All citations should follow MLA format!
TIP: Before you begin your research, create a Google Doc for your Works Cited page. This will help you to keep track of books, websites, etc. that you use for your project. When you are finished, it will look something like this: Sample Works Cited.
Easy Bib and Citation Machine are both great options if you would prefer to have citations generated for you. As you can see they are owned by the same company, Chegg. Click one of the logos above to take you to your preferred citation provider.
Building Your Own Citations
If your teacher asks you to prepare in-text citations
, follow this link for specific rules on how to accomplish this: In-Text Citations
If your teacher asks you to prepare an annotated bibliography
, which provides more information about each item in your bibliography, follow this link to see it in action: Annotated Bibliography Sample
Last Name, First Name. Title of Book. Publisher, Publication Date.
Hamilton, Edith. Mythology. Franklin Watts, 1942.
Tips for citing an e-book: cite like you would a print book; include the URL if available.
Last Name, First Name. "Article Title." Encyclopedia Name. Publisher, Year Published. Page(s).
McGhee, Karen, and George McKay. "Insects." Encyclopedia of Animals. National Geographic Society, 2007. 170-71.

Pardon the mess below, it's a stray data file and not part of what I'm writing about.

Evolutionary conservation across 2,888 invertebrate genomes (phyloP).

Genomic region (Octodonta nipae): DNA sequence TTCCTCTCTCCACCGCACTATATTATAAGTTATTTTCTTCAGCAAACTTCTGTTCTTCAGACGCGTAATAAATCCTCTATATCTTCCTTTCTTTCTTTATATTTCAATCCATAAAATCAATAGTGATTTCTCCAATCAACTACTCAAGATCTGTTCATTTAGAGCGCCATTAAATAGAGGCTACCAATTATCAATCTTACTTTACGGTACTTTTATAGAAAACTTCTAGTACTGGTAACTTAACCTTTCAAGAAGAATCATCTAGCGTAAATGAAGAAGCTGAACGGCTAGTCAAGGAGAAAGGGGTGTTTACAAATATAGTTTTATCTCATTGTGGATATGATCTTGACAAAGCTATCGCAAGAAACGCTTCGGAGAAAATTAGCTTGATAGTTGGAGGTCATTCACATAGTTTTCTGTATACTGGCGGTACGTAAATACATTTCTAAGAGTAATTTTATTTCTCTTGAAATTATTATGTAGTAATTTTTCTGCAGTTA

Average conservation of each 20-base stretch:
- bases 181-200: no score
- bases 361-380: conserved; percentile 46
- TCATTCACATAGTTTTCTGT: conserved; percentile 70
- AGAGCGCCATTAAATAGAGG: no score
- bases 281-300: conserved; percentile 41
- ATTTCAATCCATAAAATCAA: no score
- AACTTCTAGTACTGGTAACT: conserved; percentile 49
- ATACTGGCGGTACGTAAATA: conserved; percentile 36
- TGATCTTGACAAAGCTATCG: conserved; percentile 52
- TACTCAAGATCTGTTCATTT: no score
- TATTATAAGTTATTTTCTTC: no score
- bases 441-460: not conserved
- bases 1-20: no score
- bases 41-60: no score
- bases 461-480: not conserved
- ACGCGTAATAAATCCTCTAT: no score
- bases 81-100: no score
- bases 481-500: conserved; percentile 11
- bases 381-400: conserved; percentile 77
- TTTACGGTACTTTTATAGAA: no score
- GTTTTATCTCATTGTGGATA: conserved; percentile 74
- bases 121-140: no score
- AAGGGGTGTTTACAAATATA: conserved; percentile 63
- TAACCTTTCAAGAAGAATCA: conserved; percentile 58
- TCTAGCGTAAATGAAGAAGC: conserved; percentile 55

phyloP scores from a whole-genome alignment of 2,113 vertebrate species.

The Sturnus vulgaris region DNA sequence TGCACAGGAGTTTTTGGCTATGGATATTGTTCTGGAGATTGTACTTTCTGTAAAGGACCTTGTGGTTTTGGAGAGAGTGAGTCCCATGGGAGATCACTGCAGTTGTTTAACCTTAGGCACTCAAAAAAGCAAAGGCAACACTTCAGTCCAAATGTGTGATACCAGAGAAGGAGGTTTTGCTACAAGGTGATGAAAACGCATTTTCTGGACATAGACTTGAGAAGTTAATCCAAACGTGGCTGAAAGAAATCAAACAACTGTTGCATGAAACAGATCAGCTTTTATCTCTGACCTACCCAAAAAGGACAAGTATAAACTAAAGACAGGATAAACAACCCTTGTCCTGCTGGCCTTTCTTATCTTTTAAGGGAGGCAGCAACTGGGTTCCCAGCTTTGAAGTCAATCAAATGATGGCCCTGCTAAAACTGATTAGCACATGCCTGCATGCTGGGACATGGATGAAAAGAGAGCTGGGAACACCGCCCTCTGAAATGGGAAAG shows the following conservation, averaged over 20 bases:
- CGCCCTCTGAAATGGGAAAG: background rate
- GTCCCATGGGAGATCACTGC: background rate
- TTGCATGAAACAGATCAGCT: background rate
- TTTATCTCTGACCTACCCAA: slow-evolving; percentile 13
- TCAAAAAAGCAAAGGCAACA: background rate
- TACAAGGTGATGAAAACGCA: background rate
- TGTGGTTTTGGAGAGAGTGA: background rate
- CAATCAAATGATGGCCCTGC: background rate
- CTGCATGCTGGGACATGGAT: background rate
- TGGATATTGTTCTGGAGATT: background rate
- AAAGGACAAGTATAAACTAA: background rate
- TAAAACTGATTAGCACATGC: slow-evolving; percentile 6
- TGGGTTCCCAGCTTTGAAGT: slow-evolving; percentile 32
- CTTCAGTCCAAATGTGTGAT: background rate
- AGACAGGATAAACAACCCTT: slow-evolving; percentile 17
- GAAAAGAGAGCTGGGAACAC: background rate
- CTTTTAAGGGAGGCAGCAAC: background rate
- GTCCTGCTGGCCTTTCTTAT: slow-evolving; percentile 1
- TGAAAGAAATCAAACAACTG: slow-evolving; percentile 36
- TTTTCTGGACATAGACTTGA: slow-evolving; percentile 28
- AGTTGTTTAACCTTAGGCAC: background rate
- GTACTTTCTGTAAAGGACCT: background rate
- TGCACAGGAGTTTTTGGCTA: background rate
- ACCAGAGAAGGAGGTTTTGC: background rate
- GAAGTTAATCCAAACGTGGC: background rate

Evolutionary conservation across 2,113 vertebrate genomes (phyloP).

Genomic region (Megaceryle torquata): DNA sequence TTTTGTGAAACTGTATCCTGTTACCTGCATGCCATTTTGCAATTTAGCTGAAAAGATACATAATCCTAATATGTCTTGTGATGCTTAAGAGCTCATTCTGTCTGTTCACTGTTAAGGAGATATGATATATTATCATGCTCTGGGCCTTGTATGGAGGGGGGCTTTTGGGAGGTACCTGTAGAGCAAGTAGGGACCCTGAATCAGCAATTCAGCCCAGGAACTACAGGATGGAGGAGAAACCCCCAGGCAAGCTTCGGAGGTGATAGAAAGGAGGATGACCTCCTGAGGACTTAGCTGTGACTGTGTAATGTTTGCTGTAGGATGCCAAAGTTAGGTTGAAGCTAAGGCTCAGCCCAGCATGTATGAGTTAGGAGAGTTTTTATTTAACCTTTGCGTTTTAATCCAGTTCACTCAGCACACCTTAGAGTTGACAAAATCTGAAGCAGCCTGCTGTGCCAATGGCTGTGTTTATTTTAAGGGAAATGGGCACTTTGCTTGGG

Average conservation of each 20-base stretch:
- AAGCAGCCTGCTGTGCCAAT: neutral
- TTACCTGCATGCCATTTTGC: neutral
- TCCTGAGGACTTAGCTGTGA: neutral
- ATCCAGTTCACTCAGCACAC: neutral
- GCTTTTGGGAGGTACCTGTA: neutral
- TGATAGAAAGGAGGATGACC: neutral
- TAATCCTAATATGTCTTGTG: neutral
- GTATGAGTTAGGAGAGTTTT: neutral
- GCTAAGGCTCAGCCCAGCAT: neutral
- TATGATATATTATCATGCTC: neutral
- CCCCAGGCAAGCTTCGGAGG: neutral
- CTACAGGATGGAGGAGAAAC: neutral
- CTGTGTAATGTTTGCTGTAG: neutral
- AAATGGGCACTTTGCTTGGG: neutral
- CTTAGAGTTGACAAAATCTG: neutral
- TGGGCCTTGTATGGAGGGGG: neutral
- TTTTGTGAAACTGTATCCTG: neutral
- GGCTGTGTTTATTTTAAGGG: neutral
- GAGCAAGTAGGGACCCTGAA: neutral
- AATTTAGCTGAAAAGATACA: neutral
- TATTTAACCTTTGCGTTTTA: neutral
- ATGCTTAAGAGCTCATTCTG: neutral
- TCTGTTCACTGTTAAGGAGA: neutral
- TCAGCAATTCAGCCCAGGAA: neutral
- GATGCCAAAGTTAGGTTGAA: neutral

Tips for citing a digital encyclopedia: cite like you would a print book; include the URL if available. The title of the work is the name of the encyclopedia, the title of the article is the topic that you clicked on, the publishing information is usually found at the bottom of the page, and the author is rarely found.
Digital encyclopedias usually have ready-made citations for you to copy.
- In World Book Advanced, scroll to the bottom of the page and choose the MLA citation.
- In Britannica, click the checkmark icon at the top of the page, choose MLA, copy and paste the citation.
Last name, First name. "Article Title." Website Title. Publisher of Website (if different from title), Day Month Year article was published (if available), URL (without http://). Day Month Year article was accessed.
Lundman, Susan. "How to Make Vegetarian Chili." eHow, www.ehow.com/how_10727_make-vegetarian-chili.html. Accessed 6 July 2015.
Tips for citing a website: The author is sometimes difficult to find. Try the "about" link in the navigation or at the bottom of the page. For date published, you may only be able to find the copyright year at the bottom of the page.The publishing organization is also often found at the bottom of the page, or may be part of the title or web address.
"Title of Episode." Title of Podcast from Publisher, Day Month Year published, URL.
“Best of Not My Job Musicians.” Wait Wait…Don’t Tell Me! from NPR, 4 June 2016, www.npr.org/podcasts/344098539/wait-wait-don-t-tell-me.
Title. Format. Website, Publisher, Day Month Year Published. URL. Day Month Year accessed.